Tuesday, June 2
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Tag: Atari

The Art of Activision Atari Covers

The Art of Activision Atari Covers

Games & Toys
I can't even begin to calculate the hours I spent playing Activision games for my Atari 2600. I think they probably had the most fun games on average out of any gaming company back then. One of the crucial parts of Activision's appeal was their artwork. I'm referring specifically to the great use of simple drawings with those bold, rainbow motion patterns. There was a real sense of thematic unity behind a lot of Activision's games, which really helped them so stand out from the pack. Not all of their titles shared that unity, but many did. So in tribute to the great (and not-so-great) Activision games with the brilliant packaging, here is my Atari 2600 Activision cover slideshow gallery. Here's what we have here -- Boxing, Enduro, Fishing Derby, Freeway, Grand Prix, Ice Hockey, Kaboo...
The art of gaming

The art of gaming

Ephemera, Games & Toys
Gamers today pretty much take it for granted that any new release they get their hands on will be a veritable orgy of graphics and sounds.  When you look at promotional materials for a game like Call of Duty: Black Ops or Rock Band 3, you know that what you see in a commercial, a trailer, or a poster will pretty be much be what you get when you play the game. This was not always so.  See, there was a time when the surest way to draw the attention of a gamer was not by showing real game play (although that was part of any ad campaign), but through attractive packaging.  And up until, say the mid-'80s, there was usually a fairly substantial disconnect between what you saw on the box and what you saw on the TV or PC.  People more cynical than I have called this bait and switch of a kind, b
Retrotisement: Atari ’82

Retrotisement: Atari ’82

Advertising, Retrotisements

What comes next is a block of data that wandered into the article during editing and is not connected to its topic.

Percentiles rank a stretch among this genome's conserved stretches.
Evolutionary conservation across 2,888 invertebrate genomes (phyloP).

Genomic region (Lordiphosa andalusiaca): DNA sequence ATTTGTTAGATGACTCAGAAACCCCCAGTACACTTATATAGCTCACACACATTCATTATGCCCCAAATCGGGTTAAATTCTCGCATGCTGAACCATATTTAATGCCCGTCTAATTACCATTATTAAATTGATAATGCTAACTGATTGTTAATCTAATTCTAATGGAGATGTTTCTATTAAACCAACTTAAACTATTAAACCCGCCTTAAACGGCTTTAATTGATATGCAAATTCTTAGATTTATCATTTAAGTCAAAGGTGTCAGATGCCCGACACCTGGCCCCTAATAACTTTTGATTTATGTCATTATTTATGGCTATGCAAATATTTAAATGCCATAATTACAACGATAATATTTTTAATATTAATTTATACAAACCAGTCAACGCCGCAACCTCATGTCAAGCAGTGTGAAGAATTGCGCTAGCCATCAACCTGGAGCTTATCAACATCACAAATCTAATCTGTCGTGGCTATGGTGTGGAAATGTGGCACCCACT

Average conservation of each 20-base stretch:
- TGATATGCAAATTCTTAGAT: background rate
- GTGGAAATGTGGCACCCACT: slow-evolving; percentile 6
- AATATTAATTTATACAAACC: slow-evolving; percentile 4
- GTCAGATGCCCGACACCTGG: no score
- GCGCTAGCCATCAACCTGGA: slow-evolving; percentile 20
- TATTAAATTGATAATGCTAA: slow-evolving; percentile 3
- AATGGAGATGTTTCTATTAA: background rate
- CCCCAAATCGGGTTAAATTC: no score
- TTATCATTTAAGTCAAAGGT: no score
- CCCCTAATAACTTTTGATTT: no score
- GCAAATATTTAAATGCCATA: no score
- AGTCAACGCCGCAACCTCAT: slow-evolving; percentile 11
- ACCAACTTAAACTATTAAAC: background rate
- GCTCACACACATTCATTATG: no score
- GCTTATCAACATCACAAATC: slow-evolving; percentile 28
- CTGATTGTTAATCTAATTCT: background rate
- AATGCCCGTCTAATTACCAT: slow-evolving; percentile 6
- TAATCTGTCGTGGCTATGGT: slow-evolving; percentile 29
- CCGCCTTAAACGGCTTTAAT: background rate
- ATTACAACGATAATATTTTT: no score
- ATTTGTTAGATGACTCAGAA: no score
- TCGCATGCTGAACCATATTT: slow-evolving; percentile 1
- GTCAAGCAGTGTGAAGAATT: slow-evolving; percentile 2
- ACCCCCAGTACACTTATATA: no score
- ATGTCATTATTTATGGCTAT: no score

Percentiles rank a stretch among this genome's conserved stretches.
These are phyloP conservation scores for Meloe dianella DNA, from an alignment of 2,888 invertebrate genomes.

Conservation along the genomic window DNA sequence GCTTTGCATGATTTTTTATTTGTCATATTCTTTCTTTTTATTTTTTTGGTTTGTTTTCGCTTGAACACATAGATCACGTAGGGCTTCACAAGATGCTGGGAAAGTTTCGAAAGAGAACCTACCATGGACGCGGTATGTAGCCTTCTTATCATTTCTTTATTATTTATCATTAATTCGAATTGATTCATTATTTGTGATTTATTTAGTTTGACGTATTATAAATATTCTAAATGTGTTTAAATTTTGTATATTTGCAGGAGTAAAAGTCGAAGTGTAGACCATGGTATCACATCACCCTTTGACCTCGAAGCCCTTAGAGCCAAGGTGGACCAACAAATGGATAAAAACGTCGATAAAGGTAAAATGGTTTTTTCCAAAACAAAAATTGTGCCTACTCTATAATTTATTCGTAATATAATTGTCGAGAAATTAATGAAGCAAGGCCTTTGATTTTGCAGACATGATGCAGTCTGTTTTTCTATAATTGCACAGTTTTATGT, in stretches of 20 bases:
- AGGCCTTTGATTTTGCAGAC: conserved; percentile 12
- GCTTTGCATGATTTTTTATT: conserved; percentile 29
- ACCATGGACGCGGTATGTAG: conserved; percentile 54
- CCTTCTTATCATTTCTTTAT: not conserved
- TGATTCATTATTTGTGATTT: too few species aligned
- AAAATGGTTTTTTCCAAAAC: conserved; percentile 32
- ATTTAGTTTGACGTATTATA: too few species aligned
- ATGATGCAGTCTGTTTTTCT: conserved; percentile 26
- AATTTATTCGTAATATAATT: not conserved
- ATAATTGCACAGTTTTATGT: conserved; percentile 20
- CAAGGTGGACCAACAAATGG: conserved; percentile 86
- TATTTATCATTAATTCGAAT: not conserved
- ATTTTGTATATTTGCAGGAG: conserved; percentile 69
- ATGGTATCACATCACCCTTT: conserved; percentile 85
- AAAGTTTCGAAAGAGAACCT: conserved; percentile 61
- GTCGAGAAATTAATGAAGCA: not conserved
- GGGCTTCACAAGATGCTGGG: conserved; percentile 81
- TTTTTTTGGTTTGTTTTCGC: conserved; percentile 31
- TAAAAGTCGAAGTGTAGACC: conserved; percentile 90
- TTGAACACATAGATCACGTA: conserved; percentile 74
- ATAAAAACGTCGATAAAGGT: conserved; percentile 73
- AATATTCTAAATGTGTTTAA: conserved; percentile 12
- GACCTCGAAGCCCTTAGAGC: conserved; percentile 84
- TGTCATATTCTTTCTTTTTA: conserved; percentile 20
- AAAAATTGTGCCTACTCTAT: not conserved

The failures and successes of Atari in the '70s and '80s are well-documented, but if you were of gaming age back then there was no doubt that for a brief time, they were the kings of gaming.  Oh sure, we all knew kids who had Intellivision or ColecoVision - and truth be told they were superior systems - but they were desperately out of step and knew it. Atari, like many of its contemporaries, was hit hard when the North American video game market imploded in 1983.  They were never able to build on the success of the Atari 2600 console, as the subsequent 5200 console was discontinued after just 18 months on the market and the 7800 was halted for a few years.  But none of that really mattered, as within a few years the Nintendo Entertainment System would begin its ascent into gaming l
Are you addicted to the Internet?

Are you addicted to the Internet?

Funny Stuff, Listcruft
There is no shortage of press and academic research covering the topic of so-called Internet Addiction. Of course, the first reaction of any true addict is "not me!" This denial is usually followed by surprise, realization, and then descent into an all-too familiar shame spiral. In the interest of science and self-improvement I've spent the last few weeks keeping a meticulous log of my daily activities, in order to better understand just how the Internet fits into my life. The results, needless to say, confirm that I totally have this thing under control. Just take a look at last Thursday's log (time spent is total throughout the day, not consecutive): 45 minutes spent updating my Wikipedia watchlist to make sure some snot-nosed high school punk hasn't vandalized one of my favor...